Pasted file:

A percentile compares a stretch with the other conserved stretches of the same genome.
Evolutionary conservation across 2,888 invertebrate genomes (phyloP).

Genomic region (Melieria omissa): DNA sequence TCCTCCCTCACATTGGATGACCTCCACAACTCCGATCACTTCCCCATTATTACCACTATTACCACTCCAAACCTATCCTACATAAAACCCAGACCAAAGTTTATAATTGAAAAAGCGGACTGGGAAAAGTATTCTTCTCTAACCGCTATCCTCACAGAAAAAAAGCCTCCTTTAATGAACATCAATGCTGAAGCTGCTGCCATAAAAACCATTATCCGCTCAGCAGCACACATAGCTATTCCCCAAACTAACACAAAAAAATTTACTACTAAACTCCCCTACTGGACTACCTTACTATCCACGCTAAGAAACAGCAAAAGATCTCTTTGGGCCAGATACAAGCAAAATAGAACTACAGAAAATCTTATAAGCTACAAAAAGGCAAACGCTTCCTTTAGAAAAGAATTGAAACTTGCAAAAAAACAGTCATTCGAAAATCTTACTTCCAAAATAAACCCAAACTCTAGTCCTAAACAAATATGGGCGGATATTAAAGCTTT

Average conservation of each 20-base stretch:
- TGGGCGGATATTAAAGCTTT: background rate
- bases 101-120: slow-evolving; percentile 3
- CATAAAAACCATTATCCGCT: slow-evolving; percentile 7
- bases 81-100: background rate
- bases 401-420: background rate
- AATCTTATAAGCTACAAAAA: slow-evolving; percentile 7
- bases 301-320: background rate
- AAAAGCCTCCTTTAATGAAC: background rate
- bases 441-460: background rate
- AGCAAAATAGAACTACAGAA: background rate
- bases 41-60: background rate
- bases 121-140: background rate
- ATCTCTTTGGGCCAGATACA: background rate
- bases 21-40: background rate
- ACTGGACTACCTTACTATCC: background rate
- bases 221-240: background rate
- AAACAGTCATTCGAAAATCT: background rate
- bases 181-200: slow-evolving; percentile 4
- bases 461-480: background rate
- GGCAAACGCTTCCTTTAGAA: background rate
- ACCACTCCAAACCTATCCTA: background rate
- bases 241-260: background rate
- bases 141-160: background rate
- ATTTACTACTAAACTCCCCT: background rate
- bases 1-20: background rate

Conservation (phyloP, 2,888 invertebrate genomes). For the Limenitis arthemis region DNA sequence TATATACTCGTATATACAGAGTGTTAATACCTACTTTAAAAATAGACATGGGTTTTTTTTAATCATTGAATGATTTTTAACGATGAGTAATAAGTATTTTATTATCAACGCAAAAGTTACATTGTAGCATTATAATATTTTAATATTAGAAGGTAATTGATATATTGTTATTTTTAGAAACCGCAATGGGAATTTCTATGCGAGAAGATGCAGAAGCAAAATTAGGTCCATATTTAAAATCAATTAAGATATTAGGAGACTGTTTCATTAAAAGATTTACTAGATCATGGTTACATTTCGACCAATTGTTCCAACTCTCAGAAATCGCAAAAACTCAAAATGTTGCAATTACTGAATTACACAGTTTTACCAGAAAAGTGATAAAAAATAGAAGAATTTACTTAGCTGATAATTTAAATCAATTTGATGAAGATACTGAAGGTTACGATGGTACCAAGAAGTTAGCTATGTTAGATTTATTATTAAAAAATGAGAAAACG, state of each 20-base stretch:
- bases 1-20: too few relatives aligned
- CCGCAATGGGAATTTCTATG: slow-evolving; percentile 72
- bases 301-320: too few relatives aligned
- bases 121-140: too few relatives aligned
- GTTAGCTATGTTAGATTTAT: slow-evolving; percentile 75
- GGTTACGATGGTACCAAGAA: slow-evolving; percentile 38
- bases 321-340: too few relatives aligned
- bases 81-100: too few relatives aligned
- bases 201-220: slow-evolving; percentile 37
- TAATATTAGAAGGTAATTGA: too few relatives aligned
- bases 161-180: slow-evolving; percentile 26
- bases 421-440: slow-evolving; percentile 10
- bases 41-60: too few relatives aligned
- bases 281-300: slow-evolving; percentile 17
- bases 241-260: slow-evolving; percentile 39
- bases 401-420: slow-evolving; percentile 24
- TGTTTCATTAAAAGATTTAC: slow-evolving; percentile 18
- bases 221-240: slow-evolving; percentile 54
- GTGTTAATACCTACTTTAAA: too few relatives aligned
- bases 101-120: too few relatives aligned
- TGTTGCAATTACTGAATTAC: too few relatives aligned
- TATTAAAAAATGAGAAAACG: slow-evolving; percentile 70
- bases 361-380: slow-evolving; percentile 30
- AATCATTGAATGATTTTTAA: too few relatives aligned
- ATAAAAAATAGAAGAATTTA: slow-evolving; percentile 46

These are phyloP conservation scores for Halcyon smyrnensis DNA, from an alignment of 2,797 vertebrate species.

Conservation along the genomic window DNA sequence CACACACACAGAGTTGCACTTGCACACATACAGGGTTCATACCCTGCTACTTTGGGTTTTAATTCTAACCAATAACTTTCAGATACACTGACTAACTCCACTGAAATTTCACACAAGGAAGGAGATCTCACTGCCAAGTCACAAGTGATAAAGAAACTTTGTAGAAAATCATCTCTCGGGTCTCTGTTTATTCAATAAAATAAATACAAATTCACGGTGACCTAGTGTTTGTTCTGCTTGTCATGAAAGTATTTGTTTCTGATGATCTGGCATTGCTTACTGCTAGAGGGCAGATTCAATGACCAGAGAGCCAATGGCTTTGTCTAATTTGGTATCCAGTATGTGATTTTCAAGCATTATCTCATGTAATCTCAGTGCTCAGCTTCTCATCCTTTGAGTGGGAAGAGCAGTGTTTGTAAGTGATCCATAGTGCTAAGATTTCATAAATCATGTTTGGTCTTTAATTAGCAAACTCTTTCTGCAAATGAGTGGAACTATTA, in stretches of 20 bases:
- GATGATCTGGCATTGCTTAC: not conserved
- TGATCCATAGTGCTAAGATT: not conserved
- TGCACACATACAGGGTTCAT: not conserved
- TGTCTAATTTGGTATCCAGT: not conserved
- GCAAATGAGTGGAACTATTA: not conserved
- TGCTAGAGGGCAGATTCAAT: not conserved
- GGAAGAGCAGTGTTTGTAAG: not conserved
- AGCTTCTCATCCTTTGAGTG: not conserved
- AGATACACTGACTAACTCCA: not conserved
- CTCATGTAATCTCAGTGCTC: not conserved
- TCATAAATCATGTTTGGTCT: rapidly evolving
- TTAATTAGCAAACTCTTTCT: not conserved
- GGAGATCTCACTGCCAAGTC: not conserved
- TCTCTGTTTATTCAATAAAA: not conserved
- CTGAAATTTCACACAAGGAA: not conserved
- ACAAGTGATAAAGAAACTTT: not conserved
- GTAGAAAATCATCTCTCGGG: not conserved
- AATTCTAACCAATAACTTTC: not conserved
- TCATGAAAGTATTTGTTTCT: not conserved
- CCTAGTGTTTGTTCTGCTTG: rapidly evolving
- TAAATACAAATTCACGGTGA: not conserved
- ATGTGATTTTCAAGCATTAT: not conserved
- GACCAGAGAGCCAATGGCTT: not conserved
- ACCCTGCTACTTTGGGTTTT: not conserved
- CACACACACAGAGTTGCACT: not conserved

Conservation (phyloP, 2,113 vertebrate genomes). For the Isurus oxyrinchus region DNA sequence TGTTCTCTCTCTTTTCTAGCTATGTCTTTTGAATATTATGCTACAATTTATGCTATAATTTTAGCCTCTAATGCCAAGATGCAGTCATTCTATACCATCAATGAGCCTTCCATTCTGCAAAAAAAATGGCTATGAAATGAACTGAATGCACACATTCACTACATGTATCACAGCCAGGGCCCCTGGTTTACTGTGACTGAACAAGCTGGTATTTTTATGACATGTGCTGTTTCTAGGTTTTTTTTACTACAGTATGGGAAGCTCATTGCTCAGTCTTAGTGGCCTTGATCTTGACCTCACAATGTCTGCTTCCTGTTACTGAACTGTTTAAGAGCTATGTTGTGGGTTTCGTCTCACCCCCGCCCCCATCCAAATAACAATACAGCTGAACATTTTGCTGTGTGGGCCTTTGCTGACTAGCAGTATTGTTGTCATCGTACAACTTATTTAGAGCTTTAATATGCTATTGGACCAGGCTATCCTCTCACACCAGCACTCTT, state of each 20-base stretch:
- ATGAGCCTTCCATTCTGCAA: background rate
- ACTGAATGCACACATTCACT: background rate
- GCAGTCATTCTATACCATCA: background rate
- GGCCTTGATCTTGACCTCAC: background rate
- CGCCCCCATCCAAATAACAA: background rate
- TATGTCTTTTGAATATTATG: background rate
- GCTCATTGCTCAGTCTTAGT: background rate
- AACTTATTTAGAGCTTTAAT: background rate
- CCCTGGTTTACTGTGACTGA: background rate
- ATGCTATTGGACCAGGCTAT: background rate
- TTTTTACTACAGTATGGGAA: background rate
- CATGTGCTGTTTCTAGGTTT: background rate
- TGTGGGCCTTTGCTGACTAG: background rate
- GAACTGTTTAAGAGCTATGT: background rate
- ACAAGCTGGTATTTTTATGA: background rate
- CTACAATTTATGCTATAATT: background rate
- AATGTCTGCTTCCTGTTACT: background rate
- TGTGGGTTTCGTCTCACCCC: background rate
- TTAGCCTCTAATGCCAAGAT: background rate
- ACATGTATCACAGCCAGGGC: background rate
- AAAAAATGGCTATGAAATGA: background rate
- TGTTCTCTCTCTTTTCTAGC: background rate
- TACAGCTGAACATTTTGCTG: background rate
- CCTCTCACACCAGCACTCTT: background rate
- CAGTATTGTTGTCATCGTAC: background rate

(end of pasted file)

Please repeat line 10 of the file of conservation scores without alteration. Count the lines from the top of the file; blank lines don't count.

- AATCTTATAAGCTACAAAAA: slow-evolving; percentile 7